I’m wondering what TN reader’s view is of the trajectory of the intersection of virtual worlds and what some term the political economy is. In short do we think that the practices associated virtual worlds are tending towards liberating us or are acting as just another way for dominant ideologies to be re-enforced?
It seems to me that in many ways virtual worlds are the ultimate expression of consumerism. Game worlds construct new needs which the use-value of virtual artefacts meet and new forms of labour are constructed to enable us to gain them.
Both game worlds and social worlds, in their different ways, can also act as a pure mechanism for symbolic-value exchange through the mechanism of virtual goods. For example: a virtual Gucci bag may have no use-value what so ever in a virtual world but it carries with it much of the symbolic value of the brand.
In general virtual worlds seem often to replicate structures of labour and production – they even support a class hierarchies based on geography, contextual knowledge, time in the given community etc.
At the same time virtual worlds offer the promise of liberating us. Not quite in the old utopian ideal of freeing us fully from pre-existing notions of self but at least opening up new opportunities for self-exploration. What’s more should you have access to a virtual world the barrier between roles of consumption and production seems to have been lowered such that both within the context of a virtual space e.g. as a crafter or builder in second life; or outside it, say as a fan fic creator, many can participate in a mixed traditional, amateur and / or gift economy.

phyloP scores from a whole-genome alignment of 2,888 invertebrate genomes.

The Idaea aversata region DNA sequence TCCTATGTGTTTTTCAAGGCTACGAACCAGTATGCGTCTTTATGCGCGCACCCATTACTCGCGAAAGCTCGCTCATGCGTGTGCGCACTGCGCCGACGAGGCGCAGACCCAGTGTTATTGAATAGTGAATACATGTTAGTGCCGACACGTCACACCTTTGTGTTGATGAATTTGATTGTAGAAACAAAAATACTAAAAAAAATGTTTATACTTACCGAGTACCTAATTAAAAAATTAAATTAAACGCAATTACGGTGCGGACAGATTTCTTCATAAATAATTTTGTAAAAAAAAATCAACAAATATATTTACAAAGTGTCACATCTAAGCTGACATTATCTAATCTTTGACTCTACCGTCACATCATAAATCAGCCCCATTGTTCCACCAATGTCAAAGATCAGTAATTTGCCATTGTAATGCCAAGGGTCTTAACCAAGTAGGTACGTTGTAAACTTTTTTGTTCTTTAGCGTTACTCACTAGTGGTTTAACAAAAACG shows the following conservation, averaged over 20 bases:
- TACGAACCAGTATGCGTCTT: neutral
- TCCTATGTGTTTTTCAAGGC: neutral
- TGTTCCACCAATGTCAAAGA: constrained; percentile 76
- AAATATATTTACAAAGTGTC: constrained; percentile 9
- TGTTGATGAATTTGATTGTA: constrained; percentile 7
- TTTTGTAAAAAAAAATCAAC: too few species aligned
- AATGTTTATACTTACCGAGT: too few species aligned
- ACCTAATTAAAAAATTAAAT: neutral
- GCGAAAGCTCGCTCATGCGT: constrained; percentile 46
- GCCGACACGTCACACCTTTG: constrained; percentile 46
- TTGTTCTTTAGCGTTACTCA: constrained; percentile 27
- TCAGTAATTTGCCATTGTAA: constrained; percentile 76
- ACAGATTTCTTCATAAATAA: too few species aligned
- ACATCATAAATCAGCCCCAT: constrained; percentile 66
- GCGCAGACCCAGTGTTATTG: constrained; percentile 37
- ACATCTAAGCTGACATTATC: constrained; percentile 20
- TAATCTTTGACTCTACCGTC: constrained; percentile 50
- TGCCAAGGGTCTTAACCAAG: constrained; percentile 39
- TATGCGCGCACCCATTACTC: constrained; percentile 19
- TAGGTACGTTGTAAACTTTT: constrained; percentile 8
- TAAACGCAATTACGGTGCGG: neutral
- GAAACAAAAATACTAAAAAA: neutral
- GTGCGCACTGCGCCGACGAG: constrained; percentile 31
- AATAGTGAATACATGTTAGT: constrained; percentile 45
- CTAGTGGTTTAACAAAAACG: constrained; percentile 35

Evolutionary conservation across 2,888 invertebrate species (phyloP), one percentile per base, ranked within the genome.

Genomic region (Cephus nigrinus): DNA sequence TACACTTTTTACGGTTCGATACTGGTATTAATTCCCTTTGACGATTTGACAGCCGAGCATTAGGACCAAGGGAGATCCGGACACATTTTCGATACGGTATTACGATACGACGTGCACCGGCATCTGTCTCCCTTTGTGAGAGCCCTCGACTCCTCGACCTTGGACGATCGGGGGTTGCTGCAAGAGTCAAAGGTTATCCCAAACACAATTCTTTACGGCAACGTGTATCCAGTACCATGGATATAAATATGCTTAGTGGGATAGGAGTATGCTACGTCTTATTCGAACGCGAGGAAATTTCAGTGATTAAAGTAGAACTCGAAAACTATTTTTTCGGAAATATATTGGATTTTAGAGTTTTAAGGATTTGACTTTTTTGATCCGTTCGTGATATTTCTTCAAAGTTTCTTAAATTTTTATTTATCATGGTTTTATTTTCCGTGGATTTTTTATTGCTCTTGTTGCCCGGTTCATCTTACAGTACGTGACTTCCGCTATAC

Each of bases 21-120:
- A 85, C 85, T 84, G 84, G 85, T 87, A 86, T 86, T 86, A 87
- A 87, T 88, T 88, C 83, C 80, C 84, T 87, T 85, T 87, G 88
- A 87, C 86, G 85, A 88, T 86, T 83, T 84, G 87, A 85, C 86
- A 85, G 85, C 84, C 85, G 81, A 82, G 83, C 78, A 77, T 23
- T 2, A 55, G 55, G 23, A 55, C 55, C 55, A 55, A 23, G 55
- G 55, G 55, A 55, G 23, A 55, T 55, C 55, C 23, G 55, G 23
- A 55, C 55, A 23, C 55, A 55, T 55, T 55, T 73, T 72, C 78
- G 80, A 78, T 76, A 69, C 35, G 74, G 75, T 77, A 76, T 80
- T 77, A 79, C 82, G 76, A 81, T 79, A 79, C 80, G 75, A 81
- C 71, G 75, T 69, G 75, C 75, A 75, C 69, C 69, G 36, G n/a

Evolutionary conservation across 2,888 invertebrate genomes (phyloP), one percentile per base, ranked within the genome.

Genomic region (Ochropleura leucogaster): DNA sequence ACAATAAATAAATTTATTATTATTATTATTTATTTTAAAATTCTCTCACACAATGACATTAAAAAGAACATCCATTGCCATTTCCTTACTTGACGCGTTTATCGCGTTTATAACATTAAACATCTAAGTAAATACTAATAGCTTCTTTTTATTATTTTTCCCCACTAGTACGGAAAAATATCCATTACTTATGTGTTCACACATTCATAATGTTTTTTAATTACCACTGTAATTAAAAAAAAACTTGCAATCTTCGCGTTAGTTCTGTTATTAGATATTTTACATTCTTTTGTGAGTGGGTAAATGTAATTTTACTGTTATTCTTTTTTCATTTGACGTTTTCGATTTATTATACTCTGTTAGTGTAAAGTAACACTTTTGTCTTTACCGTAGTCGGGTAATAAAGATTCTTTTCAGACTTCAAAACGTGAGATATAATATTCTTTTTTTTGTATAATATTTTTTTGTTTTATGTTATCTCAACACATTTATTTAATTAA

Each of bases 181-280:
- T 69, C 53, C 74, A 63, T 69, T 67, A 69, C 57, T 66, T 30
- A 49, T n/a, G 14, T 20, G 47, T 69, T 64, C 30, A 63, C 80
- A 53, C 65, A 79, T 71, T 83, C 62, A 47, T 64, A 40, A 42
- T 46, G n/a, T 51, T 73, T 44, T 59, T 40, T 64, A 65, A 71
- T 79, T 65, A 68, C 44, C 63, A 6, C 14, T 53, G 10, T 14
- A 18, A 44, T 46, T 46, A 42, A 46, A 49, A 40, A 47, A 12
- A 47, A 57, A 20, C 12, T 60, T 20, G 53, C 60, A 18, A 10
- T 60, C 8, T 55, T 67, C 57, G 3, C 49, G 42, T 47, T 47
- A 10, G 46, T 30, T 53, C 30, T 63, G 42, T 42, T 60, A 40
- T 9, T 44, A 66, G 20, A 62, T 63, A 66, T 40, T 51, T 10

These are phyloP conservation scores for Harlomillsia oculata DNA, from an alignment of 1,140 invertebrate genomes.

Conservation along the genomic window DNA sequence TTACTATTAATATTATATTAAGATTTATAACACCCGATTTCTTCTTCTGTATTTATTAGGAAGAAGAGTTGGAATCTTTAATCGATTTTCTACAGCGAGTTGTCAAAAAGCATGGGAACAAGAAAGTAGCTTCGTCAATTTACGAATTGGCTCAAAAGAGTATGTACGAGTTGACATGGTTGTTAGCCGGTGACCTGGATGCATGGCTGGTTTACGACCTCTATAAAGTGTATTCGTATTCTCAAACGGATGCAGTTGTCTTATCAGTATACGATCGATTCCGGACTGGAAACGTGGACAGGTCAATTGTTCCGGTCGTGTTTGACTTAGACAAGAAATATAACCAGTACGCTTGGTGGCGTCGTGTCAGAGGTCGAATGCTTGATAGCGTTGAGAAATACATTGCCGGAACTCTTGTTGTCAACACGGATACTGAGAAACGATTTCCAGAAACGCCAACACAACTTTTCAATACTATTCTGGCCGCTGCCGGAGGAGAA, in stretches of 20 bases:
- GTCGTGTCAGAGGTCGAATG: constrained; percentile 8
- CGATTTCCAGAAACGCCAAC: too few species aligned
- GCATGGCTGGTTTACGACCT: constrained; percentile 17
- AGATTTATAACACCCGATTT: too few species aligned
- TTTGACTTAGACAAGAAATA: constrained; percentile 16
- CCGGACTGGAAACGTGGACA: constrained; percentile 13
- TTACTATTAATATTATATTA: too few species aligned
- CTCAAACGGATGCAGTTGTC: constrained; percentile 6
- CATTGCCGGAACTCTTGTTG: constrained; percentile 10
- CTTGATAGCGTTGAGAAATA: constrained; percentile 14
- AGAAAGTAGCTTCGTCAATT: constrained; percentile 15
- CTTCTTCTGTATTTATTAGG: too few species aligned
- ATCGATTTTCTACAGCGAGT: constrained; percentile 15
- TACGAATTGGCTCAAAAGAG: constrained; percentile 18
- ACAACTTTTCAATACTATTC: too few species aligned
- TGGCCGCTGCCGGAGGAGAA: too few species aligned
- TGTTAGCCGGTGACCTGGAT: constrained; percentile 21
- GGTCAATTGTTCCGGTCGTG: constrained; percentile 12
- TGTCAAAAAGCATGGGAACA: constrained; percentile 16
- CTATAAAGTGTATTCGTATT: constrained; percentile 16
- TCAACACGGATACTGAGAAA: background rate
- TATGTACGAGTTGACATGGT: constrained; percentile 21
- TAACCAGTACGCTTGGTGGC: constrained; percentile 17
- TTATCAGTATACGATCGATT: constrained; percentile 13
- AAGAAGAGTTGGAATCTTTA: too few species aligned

We might also note that widespread fact of things like gift economies within virtual worlds stand as a challenge to the rigidity of exchange-values and all they stand for in respect of social relations.
A we can see how individuals have the power to subvert ideologies through playing with brands and taking stabs at ideologies – such as Dead in Iraq and others that work on the art / politics threshold.
Plus virtual worlds do give us pause for thought. They motivate discussions about the contingency of many things we see in the physical world around us – for example the nature of property and money. However I wonder if those that really engage in those discussions are largely an intellectual elite who would be talking about them anyway.
Lastly when we look at something like Second Life and There what we seem to see are endlessly reproduced norms of body type etc that look like the products of an internalisation and then self production of dominant types. While there are many ‘fake’ versions of brands, they are still versions of brands so still operate in the same world of assumed values. What’s more we can no longer gamble in Second Life the reason being because of US laws – hence many virtual worlds seem simply to act as a way of expanding US cultural and legal norms, even if the virtual world is not in-fact based in the US as it will probably have a tendency to norm towards its values. As virtual worlds come out of China I expect that we will see a spreading of its cultural assumptions too.
So I contend that virtual worlds hold the potential to liberate and the potential to reinforce and indeed spread the dominant ideologies of the time. What I’m interested in are people views of where things are now and where they seem to be headed.
I’m currently erring towards the pessimistic view of things – give me hope :)